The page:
Wei Man came from northern China and lived in the second century b.c.e. He staged an unsuccessful uprising against the newly established Han dynasty in 195 b.c.e. and fled with 1,000 followers to the northern Korean peninsula, where he founded a state called Caoxian (Ch’ao-hsien) in Chinese—the name is anglicized as Choson, one of the names by which Korea is called. His capital was close to modern Pyongyang, capital of modern North Korea. Choson was a Sinicized state, reflecting the accelerated penetration of Chinese economic, military, and political power into the Korean peninsula since the late Warring States era in China in the third century b.c.e.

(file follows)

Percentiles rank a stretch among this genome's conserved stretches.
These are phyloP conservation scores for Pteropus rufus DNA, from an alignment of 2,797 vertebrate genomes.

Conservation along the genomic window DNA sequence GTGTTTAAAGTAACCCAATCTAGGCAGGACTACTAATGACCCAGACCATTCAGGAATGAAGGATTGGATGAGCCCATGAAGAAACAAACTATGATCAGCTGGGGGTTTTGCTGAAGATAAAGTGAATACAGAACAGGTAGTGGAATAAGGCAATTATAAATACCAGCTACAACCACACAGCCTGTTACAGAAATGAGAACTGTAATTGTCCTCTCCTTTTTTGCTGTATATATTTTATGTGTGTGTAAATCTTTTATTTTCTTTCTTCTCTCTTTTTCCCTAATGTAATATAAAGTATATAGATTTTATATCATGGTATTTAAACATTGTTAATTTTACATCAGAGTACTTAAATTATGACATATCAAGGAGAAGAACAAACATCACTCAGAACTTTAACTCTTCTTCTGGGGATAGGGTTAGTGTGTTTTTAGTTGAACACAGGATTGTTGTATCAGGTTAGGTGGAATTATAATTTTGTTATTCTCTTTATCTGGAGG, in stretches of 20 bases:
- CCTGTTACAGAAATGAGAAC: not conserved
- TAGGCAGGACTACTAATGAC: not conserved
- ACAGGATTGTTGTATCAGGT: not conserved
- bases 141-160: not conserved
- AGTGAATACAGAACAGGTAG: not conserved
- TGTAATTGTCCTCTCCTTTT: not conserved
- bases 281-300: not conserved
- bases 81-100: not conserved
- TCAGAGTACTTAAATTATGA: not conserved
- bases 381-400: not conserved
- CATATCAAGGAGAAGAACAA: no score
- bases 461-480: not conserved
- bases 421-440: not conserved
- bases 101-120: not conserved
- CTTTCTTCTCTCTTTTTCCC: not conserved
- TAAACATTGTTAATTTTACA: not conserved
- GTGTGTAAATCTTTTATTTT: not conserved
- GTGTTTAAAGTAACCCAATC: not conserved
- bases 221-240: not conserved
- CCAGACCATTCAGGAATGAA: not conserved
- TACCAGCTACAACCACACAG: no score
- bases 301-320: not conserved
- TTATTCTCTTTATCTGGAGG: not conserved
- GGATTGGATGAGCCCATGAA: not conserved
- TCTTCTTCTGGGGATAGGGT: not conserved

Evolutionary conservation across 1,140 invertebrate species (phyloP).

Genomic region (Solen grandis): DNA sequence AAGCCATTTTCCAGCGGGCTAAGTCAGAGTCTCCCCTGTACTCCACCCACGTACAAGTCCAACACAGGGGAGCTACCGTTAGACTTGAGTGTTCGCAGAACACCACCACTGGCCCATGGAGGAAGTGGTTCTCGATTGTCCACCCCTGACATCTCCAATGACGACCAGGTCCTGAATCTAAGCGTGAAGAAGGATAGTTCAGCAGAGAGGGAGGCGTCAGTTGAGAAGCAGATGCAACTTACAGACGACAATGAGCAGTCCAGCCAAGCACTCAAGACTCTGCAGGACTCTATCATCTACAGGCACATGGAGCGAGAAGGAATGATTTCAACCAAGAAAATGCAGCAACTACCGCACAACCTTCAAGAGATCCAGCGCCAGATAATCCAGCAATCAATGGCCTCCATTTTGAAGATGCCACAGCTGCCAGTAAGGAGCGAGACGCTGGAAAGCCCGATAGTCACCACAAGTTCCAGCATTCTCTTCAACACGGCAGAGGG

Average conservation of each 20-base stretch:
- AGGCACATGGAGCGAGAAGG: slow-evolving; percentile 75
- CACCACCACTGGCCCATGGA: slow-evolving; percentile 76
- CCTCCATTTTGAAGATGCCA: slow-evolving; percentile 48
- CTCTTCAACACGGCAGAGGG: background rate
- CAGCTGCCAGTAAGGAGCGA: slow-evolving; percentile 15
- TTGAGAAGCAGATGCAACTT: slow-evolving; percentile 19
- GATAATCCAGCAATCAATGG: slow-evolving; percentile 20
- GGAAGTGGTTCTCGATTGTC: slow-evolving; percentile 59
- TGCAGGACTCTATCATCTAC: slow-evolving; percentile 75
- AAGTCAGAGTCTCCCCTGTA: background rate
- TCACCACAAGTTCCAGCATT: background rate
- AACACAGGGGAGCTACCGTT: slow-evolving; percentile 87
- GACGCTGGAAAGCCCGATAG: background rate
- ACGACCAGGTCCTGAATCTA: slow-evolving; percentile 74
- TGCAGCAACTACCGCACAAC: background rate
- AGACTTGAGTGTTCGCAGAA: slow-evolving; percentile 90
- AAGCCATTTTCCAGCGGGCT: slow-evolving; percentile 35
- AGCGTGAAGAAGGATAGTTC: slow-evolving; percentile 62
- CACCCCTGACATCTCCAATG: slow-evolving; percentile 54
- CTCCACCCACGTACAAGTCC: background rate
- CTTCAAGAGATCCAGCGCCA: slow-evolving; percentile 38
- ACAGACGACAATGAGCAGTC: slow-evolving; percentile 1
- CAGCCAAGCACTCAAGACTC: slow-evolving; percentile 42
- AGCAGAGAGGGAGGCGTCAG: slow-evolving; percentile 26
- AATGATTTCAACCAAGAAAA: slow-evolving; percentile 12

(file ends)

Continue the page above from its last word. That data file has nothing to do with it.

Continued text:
With superior military and economic strength, Wei Man’s successors (who controlled highly developed ironworks) were able to expand the kingdom throughout the northern part of the Korean peninsula against Korean tribes. The killing of a Chinese envoy by Choson soldiers and the harboring of Han deserters by Chosen led to war between the two states. A Chinese force invaded Choson in 109 b.c.e. and forced its surrender in 108 b.c.e. after the assassination of King Ugo, Wei Man’s grandson. The establishment of four commanderies in Korea followed the destruction of Choson; they were administered as territories of the Han dynasty.
- Gardiner, K. H. J. The Early History of Korea. Canberra: Australian National University, 1969;
- Weems, Clarence Norwood, ed. Hulbert’s History of Korea. London: Routledge and Kegan Paul, 1962.
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